The U.S. District Court for the District of Massachusetts in a recent ruling dismissed a lawsuit brought against two banks by a third party that was not a customer of either bank for allegedly failing to detect fraudulent transfers from fiduciary accounts established at the banks to hold funds on behalf of the third party. The March 5 decision came in a case brought by a law firm whose payroll company had stolen more than $500,000 from accounts the company established at the banks. The law firm claimed that the banks knew the accounts were maintained by the payroll company in its fiduciary capacity, should have monitored account activity, and should have noticed a suspicious pattern of debits and credits and discovered that the company was misappropriating funds from the accounts. Courts have generally held that banks have no duty to monitor fiduciary accounts and may presume that fiduciaries will apply funds from such accounts appropriately. But a 2006 decision by the 2nd U.S. Circuit Court of Appeals created an exception under which a bank may be liable in a case where the bank has “notice or knowledge” of a fiduciary’s misappropriation of funds. Under the exception, a bank may be held liable for knowingly failing to report stolen funds from a fiduciary account when the underlying facts support the “sole inference” that misappropriation was intended. The U.S. District Court held that the exception established by the 2006 case did not apply because the banks were not aware of suspicious circumstances giving rise to a “sole inference” of misappropriation, and also that the banks did not owe a duty of care to the law firm.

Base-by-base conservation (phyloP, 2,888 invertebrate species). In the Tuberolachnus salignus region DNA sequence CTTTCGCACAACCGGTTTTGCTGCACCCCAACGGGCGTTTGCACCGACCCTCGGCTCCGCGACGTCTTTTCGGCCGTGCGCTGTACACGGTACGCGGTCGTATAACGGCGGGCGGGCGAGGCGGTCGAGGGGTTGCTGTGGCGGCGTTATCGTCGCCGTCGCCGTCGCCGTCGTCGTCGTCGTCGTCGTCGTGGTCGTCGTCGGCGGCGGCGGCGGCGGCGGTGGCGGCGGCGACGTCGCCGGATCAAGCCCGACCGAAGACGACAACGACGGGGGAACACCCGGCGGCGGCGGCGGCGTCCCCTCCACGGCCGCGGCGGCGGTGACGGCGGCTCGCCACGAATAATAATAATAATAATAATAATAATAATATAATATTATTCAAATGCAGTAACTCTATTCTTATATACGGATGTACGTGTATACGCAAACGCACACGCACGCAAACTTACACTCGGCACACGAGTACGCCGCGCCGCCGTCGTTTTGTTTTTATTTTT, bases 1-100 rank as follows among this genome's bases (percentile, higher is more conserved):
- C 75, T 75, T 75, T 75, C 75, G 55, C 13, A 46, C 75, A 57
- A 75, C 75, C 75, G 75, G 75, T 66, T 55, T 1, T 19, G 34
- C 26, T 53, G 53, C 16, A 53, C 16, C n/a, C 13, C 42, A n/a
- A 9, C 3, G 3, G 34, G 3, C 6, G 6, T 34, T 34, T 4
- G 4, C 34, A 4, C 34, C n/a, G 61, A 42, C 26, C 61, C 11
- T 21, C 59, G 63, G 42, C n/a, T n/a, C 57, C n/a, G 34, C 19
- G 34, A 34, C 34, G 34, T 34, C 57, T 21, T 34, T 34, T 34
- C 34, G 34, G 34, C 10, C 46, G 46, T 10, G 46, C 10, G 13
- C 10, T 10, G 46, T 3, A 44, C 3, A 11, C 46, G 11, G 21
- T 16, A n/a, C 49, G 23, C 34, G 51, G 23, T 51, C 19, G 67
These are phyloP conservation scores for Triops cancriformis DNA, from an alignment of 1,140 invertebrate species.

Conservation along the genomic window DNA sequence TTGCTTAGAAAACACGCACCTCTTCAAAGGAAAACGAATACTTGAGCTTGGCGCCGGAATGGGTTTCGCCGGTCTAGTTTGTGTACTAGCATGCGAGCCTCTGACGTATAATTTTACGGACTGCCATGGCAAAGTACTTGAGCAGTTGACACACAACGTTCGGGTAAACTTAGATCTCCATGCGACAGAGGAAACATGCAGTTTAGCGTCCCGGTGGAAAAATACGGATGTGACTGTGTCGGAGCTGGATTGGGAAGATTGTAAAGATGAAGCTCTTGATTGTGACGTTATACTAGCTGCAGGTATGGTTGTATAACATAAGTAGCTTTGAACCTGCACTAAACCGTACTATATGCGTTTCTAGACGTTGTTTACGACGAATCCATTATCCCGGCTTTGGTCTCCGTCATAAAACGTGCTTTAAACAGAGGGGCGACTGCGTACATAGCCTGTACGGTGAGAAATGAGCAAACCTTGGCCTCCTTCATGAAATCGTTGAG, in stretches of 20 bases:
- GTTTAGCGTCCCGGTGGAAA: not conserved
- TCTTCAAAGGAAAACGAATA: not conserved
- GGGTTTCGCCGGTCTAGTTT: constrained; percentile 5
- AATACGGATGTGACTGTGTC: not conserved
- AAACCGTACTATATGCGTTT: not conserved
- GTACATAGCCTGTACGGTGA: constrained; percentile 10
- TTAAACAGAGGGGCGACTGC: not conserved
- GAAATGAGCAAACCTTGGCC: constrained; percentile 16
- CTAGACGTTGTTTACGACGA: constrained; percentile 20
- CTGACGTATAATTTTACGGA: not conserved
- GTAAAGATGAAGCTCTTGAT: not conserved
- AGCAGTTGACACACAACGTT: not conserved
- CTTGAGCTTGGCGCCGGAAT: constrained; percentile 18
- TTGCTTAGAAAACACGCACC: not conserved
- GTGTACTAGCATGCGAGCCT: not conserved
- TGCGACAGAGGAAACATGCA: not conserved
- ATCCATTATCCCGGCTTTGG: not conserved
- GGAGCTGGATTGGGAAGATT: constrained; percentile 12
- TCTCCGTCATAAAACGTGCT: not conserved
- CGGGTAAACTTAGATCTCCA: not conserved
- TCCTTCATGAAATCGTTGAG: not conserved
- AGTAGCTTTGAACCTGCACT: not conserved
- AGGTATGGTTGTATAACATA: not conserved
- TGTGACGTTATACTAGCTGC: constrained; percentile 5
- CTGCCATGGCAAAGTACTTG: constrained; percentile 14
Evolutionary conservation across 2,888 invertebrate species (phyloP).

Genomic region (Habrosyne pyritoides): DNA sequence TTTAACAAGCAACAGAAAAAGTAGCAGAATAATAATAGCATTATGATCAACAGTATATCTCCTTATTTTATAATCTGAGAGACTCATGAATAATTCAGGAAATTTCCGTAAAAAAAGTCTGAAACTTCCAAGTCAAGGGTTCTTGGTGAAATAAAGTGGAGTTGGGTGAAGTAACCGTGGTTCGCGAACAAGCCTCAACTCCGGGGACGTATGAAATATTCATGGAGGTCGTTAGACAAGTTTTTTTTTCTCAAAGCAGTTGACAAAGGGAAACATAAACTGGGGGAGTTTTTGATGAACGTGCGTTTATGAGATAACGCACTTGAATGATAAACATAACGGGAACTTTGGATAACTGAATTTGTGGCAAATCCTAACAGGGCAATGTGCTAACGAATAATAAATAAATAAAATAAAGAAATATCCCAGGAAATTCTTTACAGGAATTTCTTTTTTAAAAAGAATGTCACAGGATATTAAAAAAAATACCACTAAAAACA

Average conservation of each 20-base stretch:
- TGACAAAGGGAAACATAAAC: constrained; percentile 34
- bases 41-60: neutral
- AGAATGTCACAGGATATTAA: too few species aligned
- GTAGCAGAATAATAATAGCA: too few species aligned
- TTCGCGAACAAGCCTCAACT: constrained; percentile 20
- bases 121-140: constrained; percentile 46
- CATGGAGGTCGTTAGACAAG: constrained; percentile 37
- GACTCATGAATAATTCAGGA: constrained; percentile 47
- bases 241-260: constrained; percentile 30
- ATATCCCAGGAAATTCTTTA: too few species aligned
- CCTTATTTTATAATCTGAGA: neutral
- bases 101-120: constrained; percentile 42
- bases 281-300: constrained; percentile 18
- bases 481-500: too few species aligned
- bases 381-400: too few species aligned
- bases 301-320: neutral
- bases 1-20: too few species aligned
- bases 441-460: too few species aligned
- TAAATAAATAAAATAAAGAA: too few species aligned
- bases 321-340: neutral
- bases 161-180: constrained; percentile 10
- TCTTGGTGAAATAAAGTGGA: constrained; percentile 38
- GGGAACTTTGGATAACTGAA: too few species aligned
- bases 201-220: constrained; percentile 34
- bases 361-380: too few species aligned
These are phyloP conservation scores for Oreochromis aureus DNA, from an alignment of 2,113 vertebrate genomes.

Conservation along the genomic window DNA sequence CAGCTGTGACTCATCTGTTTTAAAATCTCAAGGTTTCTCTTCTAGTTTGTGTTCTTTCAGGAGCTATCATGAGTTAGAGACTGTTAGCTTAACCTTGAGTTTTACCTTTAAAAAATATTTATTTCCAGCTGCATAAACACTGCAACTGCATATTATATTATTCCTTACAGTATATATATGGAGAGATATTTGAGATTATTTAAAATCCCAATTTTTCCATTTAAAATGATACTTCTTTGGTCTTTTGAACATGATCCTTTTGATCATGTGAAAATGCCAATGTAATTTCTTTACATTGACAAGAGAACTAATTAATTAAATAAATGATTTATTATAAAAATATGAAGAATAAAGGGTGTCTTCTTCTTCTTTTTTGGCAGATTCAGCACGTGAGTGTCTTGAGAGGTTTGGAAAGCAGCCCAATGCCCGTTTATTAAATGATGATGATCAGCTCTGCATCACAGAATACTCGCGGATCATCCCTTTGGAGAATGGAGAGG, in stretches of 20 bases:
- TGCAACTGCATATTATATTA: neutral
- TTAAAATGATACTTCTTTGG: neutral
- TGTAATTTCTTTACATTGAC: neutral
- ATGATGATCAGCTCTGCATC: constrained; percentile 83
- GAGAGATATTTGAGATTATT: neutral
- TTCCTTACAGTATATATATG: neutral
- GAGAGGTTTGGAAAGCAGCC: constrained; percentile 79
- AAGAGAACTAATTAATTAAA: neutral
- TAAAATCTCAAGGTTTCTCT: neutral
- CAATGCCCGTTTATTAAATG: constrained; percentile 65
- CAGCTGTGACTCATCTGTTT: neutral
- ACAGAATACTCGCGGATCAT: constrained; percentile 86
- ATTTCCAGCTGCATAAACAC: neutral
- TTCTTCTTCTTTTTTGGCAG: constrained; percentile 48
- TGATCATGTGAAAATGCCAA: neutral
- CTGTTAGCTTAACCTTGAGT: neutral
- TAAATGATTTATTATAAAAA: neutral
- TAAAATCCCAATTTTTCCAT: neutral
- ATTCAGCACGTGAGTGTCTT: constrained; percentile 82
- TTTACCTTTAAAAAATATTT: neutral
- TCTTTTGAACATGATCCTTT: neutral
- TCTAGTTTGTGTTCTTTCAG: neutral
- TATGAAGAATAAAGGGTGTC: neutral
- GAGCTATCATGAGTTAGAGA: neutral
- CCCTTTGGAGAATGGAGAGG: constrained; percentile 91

Nutter Notes: The U.S. District Court held that the law firm’s case was distinguishable from the 2006 case based on the facts, which narrows any application of the exception to permit non-customers of a bank to sue the bank for negligence. In the 2006 case, a bank discovered that a fiduciary was embezzling funds from a fiduciary account after documenting frequent account overdrafts. Instead of reporting the misappropriation, the bank assisted the fiduciary in concealing the overdrafts. In the present case, the law firm did not claim that the payroll company overdrew its accounts or that the banks intentionally concealed the misappropriation. Instead, the firm alleged that the banks failed to adequately monitor the payroll company’s account activities after one of the banks noticed account irregularities which it communicated to the company. The other bank temporarily froze the company’s accounts in response to a search warrant issued by state police and after a bank branch manager allegedly became aware of pending lawsuits against the company. The U.S. District Court held that these events, in the aggregate, did not give rise to a “sole inference” of misappropriation.